Why Finance Minister poses with a briefcase on budget day and what's inside it!
New Delhi, July 04: Modi 2.0 government is all set to announce the full budget for this year. With the new Finance Minister, Nirmala Sitharaman, Modi government is expected to deliver a lot this year.
While most people are aware of the entire process, there is a mystery around the briefcase that is been carried by the finance minister every time before entering into the parliament.
You might be questioning yourself as to why does the Finance Minister carry a briefcase and poses for shutterbugs right outside the parliament on the budget day? What's inside it?
Well, the word Budget originated from the French word 'Bougette' which means a leather bag. This is why every Finance Minister poses with a leather bag before his or her speech in the parliament.
How did India develop this tradition?
This tradition has been followed since the 18th century when Chancellor of the Exchequer or Britain's budget chief was first asked to 'open the budget' while presenting his annual statement.
The earliest usage of the budget box dates back to around 1860, when William Ewart Gladstone was the Chancellor of the Exchequer in Great Britain who became popular for his long speeches and using a red colored suitcase with Queen's monogram carved in gold to carry his budget papers. Since such long budget speeches required lots of files & documents, he felt the need of a box to organize and carry them to the parliament.
After Independence in 1947, the tradition of posing a bag before the budget speech started when Independent India's first ever budget was announced by the then Finance Minister RK Shanmukham Chetty on November 26, 1947.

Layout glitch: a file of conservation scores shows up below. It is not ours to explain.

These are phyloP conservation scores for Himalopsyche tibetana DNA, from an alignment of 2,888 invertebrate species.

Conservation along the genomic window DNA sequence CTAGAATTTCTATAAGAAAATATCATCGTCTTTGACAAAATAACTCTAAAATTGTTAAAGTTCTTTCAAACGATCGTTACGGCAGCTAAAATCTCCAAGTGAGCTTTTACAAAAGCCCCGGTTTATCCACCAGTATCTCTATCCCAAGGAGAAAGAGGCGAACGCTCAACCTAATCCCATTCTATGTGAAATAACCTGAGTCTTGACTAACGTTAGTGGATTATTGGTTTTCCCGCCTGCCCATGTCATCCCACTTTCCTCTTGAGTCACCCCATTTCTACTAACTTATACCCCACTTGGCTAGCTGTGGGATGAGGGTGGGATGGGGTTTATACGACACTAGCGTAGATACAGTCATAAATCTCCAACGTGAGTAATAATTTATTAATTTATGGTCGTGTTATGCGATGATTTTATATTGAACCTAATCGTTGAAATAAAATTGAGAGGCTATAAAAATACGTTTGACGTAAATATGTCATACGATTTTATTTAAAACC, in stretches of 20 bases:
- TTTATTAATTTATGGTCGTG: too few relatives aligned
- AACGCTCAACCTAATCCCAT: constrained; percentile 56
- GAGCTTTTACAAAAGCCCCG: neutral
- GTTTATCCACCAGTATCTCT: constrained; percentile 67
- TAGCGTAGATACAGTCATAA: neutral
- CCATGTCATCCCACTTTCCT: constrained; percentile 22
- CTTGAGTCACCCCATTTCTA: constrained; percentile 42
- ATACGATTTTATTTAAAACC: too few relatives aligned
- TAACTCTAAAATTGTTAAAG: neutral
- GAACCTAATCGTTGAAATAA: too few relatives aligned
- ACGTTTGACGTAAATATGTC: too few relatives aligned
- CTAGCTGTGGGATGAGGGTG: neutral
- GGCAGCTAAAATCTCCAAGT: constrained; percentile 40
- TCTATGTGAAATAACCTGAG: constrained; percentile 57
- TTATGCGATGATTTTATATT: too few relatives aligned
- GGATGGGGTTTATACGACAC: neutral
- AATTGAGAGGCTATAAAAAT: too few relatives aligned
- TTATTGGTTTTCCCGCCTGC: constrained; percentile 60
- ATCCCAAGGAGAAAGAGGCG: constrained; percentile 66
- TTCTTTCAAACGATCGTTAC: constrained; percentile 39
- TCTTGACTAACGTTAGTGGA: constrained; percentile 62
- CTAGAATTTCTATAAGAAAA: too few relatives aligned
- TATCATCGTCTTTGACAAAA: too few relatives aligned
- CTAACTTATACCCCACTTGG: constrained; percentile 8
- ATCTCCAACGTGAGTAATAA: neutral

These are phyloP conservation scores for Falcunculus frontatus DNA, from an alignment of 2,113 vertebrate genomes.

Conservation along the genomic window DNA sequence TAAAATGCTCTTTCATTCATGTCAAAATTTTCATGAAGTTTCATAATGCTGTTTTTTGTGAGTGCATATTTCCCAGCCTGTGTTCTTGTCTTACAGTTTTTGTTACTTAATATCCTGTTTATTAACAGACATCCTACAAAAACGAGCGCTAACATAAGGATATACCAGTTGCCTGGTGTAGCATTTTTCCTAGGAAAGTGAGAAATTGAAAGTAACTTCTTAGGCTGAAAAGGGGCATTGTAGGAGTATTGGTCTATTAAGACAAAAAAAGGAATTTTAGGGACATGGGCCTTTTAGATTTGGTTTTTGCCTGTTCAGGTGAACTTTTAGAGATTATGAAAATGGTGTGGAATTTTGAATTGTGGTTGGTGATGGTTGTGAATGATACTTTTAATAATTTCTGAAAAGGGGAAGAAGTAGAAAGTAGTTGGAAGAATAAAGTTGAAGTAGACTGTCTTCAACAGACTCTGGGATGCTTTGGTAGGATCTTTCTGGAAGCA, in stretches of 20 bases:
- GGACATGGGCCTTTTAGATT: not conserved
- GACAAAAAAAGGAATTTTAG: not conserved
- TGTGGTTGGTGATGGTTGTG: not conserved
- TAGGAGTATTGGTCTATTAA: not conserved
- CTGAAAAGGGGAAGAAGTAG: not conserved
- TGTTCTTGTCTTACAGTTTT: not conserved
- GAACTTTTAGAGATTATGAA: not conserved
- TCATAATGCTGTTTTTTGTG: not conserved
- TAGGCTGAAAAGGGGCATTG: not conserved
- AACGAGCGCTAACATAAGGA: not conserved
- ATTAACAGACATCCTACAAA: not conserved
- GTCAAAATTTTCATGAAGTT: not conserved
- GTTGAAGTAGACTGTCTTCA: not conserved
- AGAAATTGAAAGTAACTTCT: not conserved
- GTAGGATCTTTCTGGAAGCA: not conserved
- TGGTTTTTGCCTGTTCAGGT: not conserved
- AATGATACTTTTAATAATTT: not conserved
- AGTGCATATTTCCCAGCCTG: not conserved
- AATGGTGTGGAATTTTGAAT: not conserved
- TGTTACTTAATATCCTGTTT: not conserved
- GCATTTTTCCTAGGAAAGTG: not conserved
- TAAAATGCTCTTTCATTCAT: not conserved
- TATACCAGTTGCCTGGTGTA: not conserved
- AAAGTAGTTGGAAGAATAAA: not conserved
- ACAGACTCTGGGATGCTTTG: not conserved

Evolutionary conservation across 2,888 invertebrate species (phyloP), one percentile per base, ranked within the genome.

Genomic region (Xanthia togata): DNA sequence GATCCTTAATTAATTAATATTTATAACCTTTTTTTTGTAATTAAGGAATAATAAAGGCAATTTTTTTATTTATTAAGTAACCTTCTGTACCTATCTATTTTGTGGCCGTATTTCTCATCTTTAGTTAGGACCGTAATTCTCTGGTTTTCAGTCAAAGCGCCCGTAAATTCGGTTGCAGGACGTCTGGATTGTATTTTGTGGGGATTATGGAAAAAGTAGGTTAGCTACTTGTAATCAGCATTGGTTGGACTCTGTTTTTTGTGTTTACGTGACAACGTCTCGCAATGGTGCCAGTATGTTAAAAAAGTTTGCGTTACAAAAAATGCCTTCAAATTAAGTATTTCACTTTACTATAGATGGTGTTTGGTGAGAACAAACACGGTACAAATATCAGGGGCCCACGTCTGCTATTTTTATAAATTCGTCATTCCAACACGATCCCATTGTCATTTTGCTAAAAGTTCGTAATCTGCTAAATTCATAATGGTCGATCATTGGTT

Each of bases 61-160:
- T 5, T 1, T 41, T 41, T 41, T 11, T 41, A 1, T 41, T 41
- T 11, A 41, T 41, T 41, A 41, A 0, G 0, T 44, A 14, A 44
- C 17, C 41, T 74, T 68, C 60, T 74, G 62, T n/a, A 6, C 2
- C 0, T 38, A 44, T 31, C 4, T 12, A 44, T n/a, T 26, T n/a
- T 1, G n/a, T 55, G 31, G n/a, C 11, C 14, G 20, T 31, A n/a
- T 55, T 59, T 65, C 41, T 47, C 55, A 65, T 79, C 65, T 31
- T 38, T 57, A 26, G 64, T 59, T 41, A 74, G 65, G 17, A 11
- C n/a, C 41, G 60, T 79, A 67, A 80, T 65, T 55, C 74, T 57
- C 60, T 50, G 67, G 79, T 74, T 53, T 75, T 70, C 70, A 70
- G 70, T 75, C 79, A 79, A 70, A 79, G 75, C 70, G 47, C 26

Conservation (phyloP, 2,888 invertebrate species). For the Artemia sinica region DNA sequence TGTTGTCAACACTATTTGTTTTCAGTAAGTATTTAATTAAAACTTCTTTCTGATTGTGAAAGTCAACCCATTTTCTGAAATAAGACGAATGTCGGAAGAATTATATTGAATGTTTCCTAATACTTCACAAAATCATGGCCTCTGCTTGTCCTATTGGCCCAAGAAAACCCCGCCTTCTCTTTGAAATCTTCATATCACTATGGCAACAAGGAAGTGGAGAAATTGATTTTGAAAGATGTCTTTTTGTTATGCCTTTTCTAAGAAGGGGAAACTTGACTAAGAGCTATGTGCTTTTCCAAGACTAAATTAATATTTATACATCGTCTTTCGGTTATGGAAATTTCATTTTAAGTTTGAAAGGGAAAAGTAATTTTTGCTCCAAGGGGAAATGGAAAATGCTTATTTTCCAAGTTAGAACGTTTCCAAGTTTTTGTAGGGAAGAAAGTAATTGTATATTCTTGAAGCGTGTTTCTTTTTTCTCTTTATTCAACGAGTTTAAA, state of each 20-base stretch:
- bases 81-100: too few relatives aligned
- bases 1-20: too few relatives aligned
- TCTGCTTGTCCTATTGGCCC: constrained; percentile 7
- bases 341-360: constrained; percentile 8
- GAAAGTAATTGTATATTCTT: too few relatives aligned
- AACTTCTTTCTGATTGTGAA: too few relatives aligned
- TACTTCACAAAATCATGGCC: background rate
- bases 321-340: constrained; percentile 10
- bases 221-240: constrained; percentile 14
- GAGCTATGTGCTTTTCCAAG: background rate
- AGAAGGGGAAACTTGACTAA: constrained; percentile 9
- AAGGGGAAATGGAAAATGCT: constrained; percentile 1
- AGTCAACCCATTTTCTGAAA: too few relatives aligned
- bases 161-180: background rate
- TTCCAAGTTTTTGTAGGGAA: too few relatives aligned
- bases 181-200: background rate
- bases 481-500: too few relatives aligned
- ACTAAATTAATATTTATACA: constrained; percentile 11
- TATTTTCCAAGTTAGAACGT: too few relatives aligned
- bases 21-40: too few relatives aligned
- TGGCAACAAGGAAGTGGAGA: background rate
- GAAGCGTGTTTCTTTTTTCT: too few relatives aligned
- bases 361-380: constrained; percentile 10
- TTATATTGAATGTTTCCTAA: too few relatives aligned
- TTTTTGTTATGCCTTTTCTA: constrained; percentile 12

Later during 1998-99 budget, Finance minister Yashwant Sinha had carried a special black leather bag that had straps and buckles on it. While the former Prime Minister Manmohan Singh held a simple black bag during the most famous budget of 1991.
However, over the years the shape of the bag has been somewhat consistent, even though the successive FMs have experimented with different colours.
But in 2019, breaking the British-era tradition, the Finance Minister Nirmala Sitharaman who will present the first budget of the Modi Government 2.0 was not carrying the traditional briefcase but the budget documents were kept in four fold red cloth.
Sitharaman has shown a love for Indian tradition by not choosing the briefcase. It symbolises our departure from slavery of Western thought. It is not a budget but a 'bahi khata'.
Even though this has been inherited by the successive Indian governments from the colonial legacy, the papers in these small leather bags guide the future of the country's economic progress in the years to come.
Not just in India, but even in most of the nations which were part of British colonies, have adopted this tradition of proudly flashing a leather briefcase on the day of budget.